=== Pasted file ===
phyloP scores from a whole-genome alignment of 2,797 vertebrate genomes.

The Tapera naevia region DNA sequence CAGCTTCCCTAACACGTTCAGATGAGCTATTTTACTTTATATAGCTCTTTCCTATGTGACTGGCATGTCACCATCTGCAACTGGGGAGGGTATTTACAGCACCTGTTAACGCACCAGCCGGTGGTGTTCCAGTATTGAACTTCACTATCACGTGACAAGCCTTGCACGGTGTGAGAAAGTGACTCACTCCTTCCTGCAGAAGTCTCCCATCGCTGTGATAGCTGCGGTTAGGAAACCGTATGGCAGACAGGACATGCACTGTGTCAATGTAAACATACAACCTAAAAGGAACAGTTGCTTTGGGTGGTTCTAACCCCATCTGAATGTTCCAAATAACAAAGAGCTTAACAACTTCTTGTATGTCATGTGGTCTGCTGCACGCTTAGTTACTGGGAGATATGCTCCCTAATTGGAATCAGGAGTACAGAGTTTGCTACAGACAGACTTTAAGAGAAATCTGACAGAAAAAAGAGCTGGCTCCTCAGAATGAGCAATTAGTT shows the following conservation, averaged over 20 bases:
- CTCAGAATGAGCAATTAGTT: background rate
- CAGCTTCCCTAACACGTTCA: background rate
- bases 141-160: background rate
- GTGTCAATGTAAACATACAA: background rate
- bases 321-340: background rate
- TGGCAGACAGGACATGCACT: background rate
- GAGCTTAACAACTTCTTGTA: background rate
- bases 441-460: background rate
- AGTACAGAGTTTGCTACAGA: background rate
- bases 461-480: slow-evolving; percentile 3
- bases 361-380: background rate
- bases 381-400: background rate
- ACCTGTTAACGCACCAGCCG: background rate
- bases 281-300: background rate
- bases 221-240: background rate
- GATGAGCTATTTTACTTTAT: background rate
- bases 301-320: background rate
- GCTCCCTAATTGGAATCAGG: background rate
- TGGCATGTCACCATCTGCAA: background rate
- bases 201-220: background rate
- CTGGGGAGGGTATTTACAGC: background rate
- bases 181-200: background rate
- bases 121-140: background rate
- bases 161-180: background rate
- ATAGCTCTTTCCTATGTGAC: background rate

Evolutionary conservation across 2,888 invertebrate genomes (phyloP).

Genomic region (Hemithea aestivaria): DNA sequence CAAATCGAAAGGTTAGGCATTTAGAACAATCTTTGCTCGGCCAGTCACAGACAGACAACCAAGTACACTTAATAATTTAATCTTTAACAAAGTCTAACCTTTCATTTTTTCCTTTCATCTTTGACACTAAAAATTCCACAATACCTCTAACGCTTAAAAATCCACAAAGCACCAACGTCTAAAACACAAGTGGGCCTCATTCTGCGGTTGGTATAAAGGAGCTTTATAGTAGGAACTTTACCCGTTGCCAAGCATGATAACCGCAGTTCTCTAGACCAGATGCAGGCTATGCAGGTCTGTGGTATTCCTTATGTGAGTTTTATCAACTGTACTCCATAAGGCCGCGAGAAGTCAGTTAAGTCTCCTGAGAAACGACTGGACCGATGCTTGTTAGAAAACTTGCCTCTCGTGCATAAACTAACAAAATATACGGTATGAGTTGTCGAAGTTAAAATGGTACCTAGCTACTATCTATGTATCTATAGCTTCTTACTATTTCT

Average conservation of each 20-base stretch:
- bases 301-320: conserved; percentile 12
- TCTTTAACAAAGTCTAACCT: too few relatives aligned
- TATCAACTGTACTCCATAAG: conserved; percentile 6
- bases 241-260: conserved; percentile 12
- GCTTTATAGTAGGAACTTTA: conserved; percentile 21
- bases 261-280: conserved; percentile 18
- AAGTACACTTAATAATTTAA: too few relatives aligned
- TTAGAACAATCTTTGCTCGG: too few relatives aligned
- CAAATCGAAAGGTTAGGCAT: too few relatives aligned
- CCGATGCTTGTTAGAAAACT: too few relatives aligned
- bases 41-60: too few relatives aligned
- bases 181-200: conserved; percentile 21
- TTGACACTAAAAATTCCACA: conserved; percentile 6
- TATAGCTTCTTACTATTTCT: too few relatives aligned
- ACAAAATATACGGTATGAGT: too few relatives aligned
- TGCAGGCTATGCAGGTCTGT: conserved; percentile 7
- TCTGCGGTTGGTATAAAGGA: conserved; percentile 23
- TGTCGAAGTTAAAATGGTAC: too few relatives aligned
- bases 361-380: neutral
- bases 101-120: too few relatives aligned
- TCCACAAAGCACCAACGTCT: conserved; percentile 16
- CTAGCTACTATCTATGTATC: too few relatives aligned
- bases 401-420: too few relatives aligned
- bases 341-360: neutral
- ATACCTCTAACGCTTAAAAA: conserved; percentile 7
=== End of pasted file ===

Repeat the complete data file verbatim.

phyloP scores from a whole-genome alignment of 2,797 vertebrate genomes.

The Tapera naevia region DNA sequence CAGCTTCCCTAACACGTTCAGATGAGCTATTTTACTTTATATAGCTCTTTCCTATGTGACTGGCATGTCACCATCTGCAACTGGGGAGGGTATTTACAGCACCTGTTAACGCACCAGCCGGTGGTGTTCCAGTATTGAACTTCACTATCACGTGACAAGCCTTGCACGGTGTGAGAAAGTGACTCACTCCTTCCTGCAGAAGTCTCCCATCGCTGTGATAGCTGCGGTTAGGAAACCGTATGGCAGACAGGACATGCACTGTGTCAATGTAAACATACAACCTAAAAGGAACAGTTGCTTTGGGTGGTTCTAACCCCATCTGAATGTTCCAAATAACAAAGAGCTTAACAACTTCTTGTATGTCATGTGGTCTGCTGCACGCTTAGTTACTGGGAGATATGCTCCCTAATTGGAATCAGGAGTACAGAGTTTGCTACAGACAGACTTTAAGAGAAATCTGACAGAAAAAAGAGCTGGCTCCTCAGAATGAGCAATTAGTT shows the following conservation, averaged over 20 bases:
- CTCAGAATGAGCAATTAGTT: background rate
- CAGCTTCCCTAACACGTTCA: background rate
- bases 141-160: background rate
- GTGTCAATGTAAACATACAA: background rate
- bases 321-340: background rate
- TGGCAGACAGGACATGCACT: background rate
- GAGCTTAACAACTTCTTGTA: background rate
- bases 441-460: background rate
- AGTACAGAGTTTGCTACAGA: background rate
- bases 461-480: slow-evolving; percentile 3
- bases 361-380: background rate
- bases 381-400: background rate
- ACCTGTTAACGCACCAGCCG: background rate
- bases 281-300: background rate
- bases 221-240: background rate
- GATGAGCTATTTTACTTTAT: background rate
- bases 301-320: background rate
- GCTCCCTAATTGGAATCAGG: background rate
- TGGCATGTCACCATCTGCAA: background rate
- bases 201-220: background rate
- CTGGGGAGGGTATTTACAGC: background rate
- bases 181-200: background rate
- bases 121-140: background rate
- bases 161-180: background rate
- ATAGCTCTTTCCTATGTGAC: background rate

Evolutionary conservation across 2,888 invertebrate genomes (phyloP).

Genomic region (Hemithea aestivaria): DNA sequence CAAATCGAAAGGTTAGGCATTTAGAACAATCTTTGCTCGGCCAGTCACAGACAGACAACCAAGTACACTTAATAATTTAATCTTTAACAAAGTCTAACCTTTCATTTTTTCCTTTCATCTTTGACACTAAAAATTCCACAATACCTCTAACGCTTAAAAATCCACAAAGCACCAACGTCTAAAACACAAGTGGGCCTCATTCTGCGGTTGGTATAAAGGAGCTTTATAGTAGGAACTTTACCCGTTGCCAAGCATGATAACCGCAGTTCTCTAGACCAGATGCAGGCTATGCAGGTCTGTGGTATTCCTTATGTGAGTTTTATCAACTGTACTCCATAAGGCCGCGAGAAGTCAGTTAAGTCTCCTGAGAAACGACTGGACCGATGCTTGTTAGAAAACTTGCCTCTCGTGCATAAACTAACAAAATATACGGTATGAGTTGTCGAAGTTAAAATGGTACCTAGCTACTATCTATGTATCTATAGCTTCTTACTATTTCT

Average conservation of each 20-base stretch:
- bases 301-320: conserved; percentile 12
- TCTTTAACAAAGTCTAACCT: too few relatives aligned
- TATCAACTGTACTCCATAAG: conserved; percentile 6
- bases 241-260: conserved; percentile 12
- GCTTTATAGTAGGAACTTTA: conserved; percentile 21
- bases 261-280: conserved; percentile 18
- AAGTACACTTAATAATTTAA: too few relatives aligned
- TTAGAACAATCTTTGCTCGG: too few relatives aligned
- CAAATCGAAAGGTTAGGCAT: too few relatives aligned
- CCGATGCTTGTTAGAAAACT: too few relatives aligned
- bases 41-60: too few relatives aligned
- bases 181-200: conserved; percentile 21
- TTGACACTAAAAATTCCACA: conserved; percentile 6
- TATAGCTTCTTACTATTTCT: too few relatives aligned
- ACAAAATATACGGTATGAGT: too few relatives aligned
- TGCAGGCTATGCAGGTCTGT: conserved; percentile 7
- TCTGCGGTTGGTATAAAGGA: conserved; percentile 23
- TGTCGAAGTTAAAATGGTAC: too few relatives aligned
- bases 361-380: neutral
- bases 101-120: too few relatives aligned
- TCCACAAAGCACCAACGTCT: conserved; percentile 16
- CTAGCTACTATCTATGTATC: too few relatives aligned
- bases 401-420: too few relatives aligned
- bases 341-360: neutral
- ATACCTCTAACGCTTAAAAA: conserved; percentile 7